The most popular day-trip from Bogotá is a visit to the salt cathedral of ZIPAQUIRÁ, some 50km north of the city. Inaugurated in 1995 to great fanfare – having replaced an earlier one that closed because of collapse – the cathedral lies completely underground, topped by a hill that was mined by local Indians even before the Spanish arrived in the seventeenth century. As you descend 180m into the earth, you’ll pass fourteen minimalist chapels built entirely of salt that glow like marble in the soft light, each a different combination of colours. The main nave is a feat of modern engineering, complete with the world’s largest subterranean cross, and the vast salty cavern is impressive, though the changing lighting is very gimmicky.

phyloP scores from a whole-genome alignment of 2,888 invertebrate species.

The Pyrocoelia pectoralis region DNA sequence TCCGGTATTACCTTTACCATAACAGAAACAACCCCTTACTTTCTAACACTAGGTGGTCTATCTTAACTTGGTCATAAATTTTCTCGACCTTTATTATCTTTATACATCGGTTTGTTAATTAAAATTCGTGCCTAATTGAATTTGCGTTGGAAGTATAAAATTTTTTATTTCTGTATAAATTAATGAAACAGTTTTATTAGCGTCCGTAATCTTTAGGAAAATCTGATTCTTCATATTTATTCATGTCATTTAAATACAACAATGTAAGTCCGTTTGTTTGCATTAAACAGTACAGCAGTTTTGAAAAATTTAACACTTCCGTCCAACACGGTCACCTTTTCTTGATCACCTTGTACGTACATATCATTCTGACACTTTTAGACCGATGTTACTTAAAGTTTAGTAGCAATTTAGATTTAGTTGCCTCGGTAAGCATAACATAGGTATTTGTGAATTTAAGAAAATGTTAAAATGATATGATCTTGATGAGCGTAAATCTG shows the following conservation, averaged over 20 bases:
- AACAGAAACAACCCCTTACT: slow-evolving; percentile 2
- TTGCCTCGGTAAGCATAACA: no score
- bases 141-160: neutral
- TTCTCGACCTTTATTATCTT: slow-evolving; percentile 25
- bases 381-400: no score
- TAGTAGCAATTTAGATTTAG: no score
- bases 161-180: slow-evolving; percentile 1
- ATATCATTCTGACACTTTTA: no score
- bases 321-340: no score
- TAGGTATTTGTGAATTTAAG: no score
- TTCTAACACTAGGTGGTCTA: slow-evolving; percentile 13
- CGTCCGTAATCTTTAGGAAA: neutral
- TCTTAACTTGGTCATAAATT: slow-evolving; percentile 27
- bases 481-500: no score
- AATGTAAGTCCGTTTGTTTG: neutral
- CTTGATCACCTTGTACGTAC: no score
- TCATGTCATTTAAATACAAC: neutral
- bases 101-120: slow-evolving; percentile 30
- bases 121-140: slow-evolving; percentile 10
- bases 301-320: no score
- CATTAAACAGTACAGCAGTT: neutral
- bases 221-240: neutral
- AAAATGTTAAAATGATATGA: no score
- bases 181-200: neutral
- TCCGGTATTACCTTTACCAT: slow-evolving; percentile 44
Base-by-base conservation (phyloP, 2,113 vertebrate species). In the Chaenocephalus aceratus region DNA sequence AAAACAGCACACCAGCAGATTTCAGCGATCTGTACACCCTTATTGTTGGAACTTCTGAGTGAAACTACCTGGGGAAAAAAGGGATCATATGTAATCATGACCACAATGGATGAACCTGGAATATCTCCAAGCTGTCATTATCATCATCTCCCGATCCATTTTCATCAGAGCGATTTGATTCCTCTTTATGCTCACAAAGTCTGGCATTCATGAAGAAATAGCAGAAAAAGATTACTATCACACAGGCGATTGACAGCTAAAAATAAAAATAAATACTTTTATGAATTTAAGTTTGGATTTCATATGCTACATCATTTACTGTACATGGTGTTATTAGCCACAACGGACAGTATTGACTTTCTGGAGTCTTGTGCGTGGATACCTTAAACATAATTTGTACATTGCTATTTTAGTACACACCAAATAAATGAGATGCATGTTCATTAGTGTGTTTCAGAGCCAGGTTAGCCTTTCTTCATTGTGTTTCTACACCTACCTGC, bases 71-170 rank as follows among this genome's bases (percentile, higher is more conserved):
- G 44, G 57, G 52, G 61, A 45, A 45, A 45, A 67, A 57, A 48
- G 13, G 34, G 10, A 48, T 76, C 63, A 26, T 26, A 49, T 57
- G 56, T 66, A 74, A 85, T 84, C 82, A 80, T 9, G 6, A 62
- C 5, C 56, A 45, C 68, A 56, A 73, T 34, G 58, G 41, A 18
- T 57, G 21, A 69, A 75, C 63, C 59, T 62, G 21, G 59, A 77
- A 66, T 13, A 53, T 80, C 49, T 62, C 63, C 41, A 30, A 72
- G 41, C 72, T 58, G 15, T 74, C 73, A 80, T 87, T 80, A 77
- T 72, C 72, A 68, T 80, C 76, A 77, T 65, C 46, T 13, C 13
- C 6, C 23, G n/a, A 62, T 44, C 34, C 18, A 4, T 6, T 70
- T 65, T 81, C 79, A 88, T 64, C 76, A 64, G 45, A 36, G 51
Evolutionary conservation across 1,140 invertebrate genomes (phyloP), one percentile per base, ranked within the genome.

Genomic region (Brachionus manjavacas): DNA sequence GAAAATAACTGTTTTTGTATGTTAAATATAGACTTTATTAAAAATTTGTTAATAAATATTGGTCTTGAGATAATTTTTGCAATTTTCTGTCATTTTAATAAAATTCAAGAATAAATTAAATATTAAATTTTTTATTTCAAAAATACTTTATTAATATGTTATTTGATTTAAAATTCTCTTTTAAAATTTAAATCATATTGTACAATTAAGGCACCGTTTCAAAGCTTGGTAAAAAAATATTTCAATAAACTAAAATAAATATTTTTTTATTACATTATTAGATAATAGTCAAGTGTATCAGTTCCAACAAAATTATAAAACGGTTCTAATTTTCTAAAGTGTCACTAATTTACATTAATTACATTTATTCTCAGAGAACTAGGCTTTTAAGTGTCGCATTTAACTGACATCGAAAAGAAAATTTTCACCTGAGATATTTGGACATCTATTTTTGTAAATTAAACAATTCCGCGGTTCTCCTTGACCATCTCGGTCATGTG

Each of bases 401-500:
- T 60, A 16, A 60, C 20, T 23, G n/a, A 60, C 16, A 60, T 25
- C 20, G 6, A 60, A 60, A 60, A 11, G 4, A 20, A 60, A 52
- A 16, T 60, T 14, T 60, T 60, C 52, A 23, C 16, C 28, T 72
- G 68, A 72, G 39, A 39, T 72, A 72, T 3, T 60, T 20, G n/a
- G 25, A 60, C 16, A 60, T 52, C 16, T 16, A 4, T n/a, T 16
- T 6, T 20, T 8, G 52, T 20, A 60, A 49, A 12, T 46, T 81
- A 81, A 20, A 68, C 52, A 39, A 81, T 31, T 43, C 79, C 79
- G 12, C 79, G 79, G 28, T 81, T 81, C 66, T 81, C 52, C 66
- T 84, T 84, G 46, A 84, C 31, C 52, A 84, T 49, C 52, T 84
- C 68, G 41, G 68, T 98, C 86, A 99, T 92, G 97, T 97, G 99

Above ground, there’s a museum explaining the history of salt extraction; more expensive ticket combinations include museum entry. You must enter the salt cathedral with a guided tour that’s included in the entrance fee, but once inside, you’re free to escape.